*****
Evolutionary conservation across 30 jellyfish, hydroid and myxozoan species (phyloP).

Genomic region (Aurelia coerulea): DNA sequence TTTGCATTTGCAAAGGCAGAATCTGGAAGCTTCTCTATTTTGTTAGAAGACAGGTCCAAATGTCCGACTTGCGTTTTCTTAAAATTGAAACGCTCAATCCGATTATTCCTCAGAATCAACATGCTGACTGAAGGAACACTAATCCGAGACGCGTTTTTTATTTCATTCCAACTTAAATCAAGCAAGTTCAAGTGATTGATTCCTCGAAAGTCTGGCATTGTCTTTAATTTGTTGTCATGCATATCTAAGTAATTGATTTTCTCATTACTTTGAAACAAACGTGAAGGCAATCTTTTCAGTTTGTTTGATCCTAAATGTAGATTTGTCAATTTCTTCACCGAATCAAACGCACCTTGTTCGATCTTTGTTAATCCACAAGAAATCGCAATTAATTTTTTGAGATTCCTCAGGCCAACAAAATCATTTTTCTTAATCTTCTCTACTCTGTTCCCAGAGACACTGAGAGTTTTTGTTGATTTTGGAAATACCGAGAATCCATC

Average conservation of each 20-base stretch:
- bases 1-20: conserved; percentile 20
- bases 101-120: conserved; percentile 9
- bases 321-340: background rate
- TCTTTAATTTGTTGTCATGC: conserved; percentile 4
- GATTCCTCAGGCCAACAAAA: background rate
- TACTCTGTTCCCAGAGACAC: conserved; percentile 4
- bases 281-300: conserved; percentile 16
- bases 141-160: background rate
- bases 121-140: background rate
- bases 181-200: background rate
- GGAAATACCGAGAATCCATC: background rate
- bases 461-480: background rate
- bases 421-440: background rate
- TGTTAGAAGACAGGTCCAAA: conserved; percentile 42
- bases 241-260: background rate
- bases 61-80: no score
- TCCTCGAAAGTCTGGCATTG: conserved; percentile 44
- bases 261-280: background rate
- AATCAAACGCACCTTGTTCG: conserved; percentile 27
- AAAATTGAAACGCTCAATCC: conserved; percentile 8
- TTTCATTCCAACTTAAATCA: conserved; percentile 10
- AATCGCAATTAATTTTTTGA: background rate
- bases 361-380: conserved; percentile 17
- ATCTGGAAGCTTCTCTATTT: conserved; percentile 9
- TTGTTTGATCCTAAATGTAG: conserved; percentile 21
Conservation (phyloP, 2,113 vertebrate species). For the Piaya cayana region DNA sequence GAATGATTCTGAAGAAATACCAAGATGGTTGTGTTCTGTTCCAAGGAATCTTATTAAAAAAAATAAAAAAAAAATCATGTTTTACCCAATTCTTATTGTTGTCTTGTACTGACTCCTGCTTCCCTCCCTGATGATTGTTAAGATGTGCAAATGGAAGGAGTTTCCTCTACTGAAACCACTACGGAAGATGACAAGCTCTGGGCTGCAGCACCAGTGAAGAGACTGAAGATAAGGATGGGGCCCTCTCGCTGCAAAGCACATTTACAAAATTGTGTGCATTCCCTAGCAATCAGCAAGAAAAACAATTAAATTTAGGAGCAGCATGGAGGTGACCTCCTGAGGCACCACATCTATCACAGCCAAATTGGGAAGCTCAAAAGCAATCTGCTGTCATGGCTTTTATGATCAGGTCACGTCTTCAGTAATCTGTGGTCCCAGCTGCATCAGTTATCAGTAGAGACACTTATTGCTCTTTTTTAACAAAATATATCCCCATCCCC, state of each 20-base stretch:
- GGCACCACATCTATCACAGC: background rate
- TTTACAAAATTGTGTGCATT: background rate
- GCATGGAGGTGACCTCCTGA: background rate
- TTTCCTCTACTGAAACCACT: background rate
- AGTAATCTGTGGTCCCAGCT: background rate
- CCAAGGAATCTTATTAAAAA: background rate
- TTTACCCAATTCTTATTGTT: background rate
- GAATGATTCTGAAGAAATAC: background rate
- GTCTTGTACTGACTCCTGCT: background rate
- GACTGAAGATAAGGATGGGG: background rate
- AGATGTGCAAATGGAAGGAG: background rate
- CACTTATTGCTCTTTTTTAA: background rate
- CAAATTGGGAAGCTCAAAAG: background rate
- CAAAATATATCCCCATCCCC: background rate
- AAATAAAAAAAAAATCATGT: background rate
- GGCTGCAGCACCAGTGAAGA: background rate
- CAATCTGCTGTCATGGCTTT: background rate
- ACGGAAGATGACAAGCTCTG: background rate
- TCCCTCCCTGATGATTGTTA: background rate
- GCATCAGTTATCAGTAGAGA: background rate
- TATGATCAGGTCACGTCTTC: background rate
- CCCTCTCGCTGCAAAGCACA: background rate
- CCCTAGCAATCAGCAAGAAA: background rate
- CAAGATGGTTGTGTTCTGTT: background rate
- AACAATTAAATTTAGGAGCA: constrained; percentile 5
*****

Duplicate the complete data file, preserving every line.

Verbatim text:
Evolutionary conservation across 30 jellyfish, hydroid and myxozoan species (phyloP).

Genomic region (Aurelia coerulea): DNA sequence TTTGCATTTGCAAAGGCAGAATCTGGAAGCTTCTCTATTTTGTTAGAAGACAGGTCCAAATGTCCGACTTGCGTTTTCTTAAAATTGAAACGCTCAATCCGATTATTCCTCAGAATCAACATGCTGACTGAAGGAACACTAATCCGAGACGCGTTTTTTATTTCATTCCAACTTAAATCAAGCAAGTTCAAGTGATTGATTCCTCGAAAGTCTGGCATTGTCTTTAATTTGTTGTCATGCATATCTAAGTAATTGATTTTCTCATTACTTTGAAACAAACGTGAAGGCAATCTTTTCAGTTTGTTTGATCCTAAATGTAGATTTGTCAATTTCTTCACCGAATCAAACGCACCTTGTTCGATCTTTGTTAATCCACAAGAAATCGCAATTAATTTTTTGAGATTCCTCAGGCCAACAAAATCATTTTTCTTAATCTTCTCTACTCTGTTCCCAGAGACACTGAGAGTTTTTGTTGATTTTGGAAATACCGAGAATCCATC

Average conservation of each 20-base stretch:
- bases 1-20: conserved; percentile 20
- bases 101-120: conserved; percentile 9
- bases 321-340: background rate
- TCTTTAATTTGTTGTCATGC: conserved; percentile 4
- GATTCCTCAGGCCAACAAAA: background rate
- TACTCTGTTCCCAGAGACAC: conserved; percentile 4
- bases 281-300: conserved; percentile 16
- bases 141-160: background rate
- bases 121-140: background rate
- bases 181-200: background rate
- GGAAATACCGAGAATCCATC: background rate
- bases 461-480: background rate
- bases 421-440: background rate
- TGTTAGAAGACAGGTCCAAA: conserved; percentile 42
- bases 241-260: background rate
- bases 61-80: no score
- TCCTCGAAAGTCTGGCATTG: conserved; percentile 44
- bases 261-280: background rate
- AATCAAACGCACCTTGTTCG: conserved; percentile 27
- AAAATTGAAACGCTCAATCC: conserved; percentile 8
- TTTCATTCCAACTTAAATCA: conserved; percentile 10
- AATCGCAATTAATTTTTTGA: background rate
- bases 361-380: conserved; percentile 17
- ATCTGGAAGCTTCTCTATTT: conserved; percentile 9
- TTGTTTGATCCTAAATGTAG: conserved; percentile 21
Conservation (phyloP, 2,113 vertebrate species). For the Piaya cayana region DNA sequence GAATGATTCTGAAGAAATACCAAGATGGTTGTGTTCTGTTCCAAGGAATCTTATTAAAAAAAATAAAAAAAAAATCATGTTTTACCCAATTCTTATTGTTGTCTTGTACTGACTCCTGCTTCCCTCCCTGATGATTGTTAAGATGTGCAAATGGAAGGAGTTTCCTCTACTGAAACCACTACGGAAGATGACAAGCTCTGGGCTGCAGCACCAGTGAAGAGACTGAAGATAAGGATGGGGCCCTCTCGCTGCAAAGCACATTTACAAAATTGTGTGCATTCCCTAGCAATCAGCAAGAAAAACAATTAAATTTAGGAGCAGCATGGAGGTGACCTCCTGAGGCACCACATCTATCACAGCCAAATTGGGAAGCTCAAAAGCAATCTGCTGTCATGGCTTTTATGATCAGGTCACGTCTTCAGTAATCTGTGGTCCCAGCTGCATCAGTTATCAGTAGAGACACTTATTGCTCTTTTTTAACAAAATATATCCCCATCCCC, state of each 20-base stretch:
- GGCACCACATCTATCACAGC: background rate
- TTTACAAAATTGTGTGCATT: background rate
- GCATGGAGGTGACCTCCTGA: background rate
- TTTCCTCTACTGAAACCACT: background rate
- AGTAATCTGTGGTCCCAGCT: background rate
- CCAAGGAATCTTATTAAAAA: background rate
- TTTACCCAATTCTTATTGTT: background rate
- GAATGATTCTGAAGAAATAC: background rate
- GTCTTGTACTGACTCCTGCT: background rate
- GACTGAAGATAAGGATGGGG: background rate
- AGATGTGCAAATGGAAGGAG: background rate
- CACTTATTGCTCTTTTTTAA: background rate
- CAAATTGGGAAGCTCAAAAG: background rate
- CAAAATATATCCCCATCCCC: background rate
- AAATAAAAAAAAAATCATGT: background rate
- GGCTGCAGCACCAGTGAAGA: background rate
- CAATCTGCTGTCATGGCTTT: background rate
- ACGGAAGATGACAAGCTCTG: background rate
- TCCCTCCCTGATGATTGTTA: background rate
- GCATCAGTTATCAGTAGAGA: background rate
- TATGATCAGGTCACGTCTTC: background rate
- CCCTCTCGCTGCAAAGCACA: background rate
- CCCTAGCAATCAGCAAGAAA: background rate
- CAAGATGGTTGTGTTCTGTT: background rate
- AACAATTAAATTTAGGAGCA: constrained; percentile 5